Ahead of the April 15 general elections, Im Jong-seok, former chief of staff to President Moon Jae-in, is back in the media spotlight amid rampant speculation over his next career move.
He left politics effectively in November last year with an abrupt announcement that he would not run in the elections. He said he plans to focus on campaigning “outside the politics of the establishment” for the reunification of the two Koreas.
Im is a highly symbolic figure in South Korea‘s pro-democracy movement as the leader of a progressive university student group in the late 1980s. He was imprisoned in 1991 for masterminding an unauthorized visit to North Korea by Lim Su-kyung, a member of the National Council of Student Representatives, in violation of the national security law.
A die-hard advocate of inter-Korean reconciliation, Im served as Moon’s first chief of staff at Cheong Wa Dae. He was a prime target of political attacks from a number of conservatives who viewed Cheong Wa Dae as being “occupied by pro-Pyongyang leftists.”
Im was also a representative figure in the nation‘s so-called 586 Generation engaged in political activities, which refers to those in their 50s who attended colleges in the 1980s and were born in the 1960s.
Im’s stated retirement from politics was seen as a possible prelude to full-scale generational changes in the local political circles.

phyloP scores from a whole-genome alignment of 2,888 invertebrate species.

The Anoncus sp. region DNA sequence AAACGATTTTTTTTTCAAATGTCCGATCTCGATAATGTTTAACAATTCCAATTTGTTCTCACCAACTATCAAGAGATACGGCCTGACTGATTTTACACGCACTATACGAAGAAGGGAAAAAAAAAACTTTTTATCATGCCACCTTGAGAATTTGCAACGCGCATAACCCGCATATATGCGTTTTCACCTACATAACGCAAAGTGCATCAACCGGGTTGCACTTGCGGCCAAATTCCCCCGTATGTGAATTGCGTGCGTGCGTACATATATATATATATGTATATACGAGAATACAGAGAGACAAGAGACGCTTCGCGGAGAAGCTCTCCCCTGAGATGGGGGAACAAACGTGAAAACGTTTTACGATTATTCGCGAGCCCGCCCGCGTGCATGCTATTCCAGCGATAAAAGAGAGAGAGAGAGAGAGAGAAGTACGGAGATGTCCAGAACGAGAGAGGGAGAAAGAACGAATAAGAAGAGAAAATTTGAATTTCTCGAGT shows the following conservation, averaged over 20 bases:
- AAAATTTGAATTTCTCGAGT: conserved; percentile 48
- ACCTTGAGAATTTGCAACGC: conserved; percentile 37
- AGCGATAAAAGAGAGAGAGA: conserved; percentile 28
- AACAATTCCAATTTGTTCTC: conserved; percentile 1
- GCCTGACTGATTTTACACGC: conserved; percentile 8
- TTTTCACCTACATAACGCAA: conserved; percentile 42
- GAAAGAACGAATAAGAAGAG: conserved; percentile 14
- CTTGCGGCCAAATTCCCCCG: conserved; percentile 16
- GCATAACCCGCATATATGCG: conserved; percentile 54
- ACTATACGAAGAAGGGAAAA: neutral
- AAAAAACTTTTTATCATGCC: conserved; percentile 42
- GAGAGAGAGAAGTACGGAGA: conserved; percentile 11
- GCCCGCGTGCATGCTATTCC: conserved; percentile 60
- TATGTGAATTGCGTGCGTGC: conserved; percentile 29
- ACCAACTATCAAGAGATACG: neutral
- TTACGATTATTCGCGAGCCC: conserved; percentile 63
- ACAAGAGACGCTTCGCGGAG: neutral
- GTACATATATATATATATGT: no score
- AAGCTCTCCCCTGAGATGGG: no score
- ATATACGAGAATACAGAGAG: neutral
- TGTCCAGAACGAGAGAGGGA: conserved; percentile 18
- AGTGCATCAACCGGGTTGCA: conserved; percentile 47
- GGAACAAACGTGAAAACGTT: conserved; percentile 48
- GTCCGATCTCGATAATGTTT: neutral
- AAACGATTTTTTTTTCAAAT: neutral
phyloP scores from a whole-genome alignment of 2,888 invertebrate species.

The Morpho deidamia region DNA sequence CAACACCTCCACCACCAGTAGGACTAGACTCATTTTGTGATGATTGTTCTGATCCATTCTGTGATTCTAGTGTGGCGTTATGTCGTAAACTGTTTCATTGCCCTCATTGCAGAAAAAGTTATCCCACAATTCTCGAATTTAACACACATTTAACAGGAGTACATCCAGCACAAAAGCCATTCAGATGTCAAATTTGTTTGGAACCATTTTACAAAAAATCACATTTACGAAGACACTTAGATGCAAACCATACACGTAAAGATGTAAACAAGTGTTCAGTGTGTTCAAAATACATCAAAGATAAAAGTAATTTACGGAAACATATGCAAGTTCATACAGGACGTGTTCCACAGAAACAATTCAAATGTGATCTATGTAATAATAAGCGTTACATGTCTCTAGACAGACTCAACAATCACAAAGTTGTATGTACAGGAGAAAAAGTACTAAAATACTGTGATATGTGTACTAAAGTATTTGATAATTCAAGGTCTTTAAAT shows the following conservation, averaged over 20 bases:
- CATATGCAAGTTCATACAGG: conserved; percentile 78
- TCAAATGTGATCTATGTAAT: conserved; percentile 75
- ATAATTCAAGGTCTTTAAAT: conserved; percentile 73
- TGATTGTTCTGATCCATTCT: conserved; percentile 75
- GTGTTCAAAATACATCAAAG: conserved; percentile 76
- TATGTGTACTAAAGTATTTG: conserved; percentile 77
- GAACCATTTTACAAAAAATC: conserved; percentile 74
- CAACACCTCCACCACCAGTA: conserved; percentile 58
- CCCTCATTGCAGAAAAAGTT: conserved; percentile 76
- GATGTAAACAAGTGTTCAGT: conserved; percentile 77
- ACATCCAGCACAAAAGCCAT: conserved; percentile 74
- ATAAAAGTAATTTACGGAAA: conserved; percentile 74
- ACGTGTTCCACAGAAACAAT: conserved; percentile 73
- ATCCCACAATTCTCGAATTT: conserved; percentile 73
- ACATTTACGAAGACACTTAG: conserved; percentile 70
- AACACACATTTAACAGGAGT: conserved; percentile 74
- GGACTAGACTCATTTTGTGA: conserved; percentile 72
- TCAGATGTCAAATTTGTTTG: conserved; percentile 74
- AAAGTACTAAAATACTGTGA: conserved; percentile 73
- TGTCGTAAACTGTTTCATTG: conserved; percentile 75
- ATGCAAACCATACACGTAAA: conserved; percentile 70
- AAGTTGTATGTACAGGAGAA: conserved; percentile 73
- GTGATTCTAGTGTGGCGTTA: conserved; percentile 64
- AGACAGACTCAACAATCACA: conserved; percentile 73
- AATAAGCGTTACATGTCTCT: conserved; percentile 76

Having disappeared from the public eye for a few months, he has returned to news reports. On Tuesday, he made a public speech on the ruling Democratic Party‘s platform and policy, in which he stressed the importance of peace on the Korean Peninsula for future generations.
It’s premature to conclude that he‘s preparing for a political comeback.
But soon after the speech, the DP’s head Rep. Lee Hae-chan told a radio talk show that he‘s trying to persuade Im to work for the party.
Lee said it seems that Im “has not completely left the party,” given his appearance at the recent broadcasting for the address.
It remains unclear whether Im will assume any official party post or join the upcoming election race in person.
He has a huge political burden for retracting his public promise to stay away from politics.
If he chooses to brave a “big match” against former Seoul Mayor Oh Se-hoon of the main opposition Liberty Korea Party in the eastern Seoul constituency of Gwangjin, the burden would be relieved to some extent, observers say.
For Im, it would be a high-stakes gamble to compete with the political heavyweight regarded as a potential presidential candidate for the conservative bloc.
The ruling party is desperate to defeat Oh, as it’s already taking into account the 2022 presidential polls.
If that is the case, his return to politics could be justified among many DP supporters, at least.
The DP leader apparently wants Im to be groomed to become a presidential candidate himself.
Lee has a strategy of expanding the pool of the party‘s presidential candidates as large as possible, according to his aides.
Some analysts say the DP may be hoping that Im will run in the constituency of his hometown, Jangheung in South Jeolla Province, with a mission to play a pivotal role in its overall election campaign in the southwestern province of Jeolla, a traditional stronghold of South Korea’s liberal parties.
Still, other observers bet on the possibility that Im won‘t return to politics, citing his character and style of wanting to maintain his image as a man of trust who keeps his word. (Yonhap)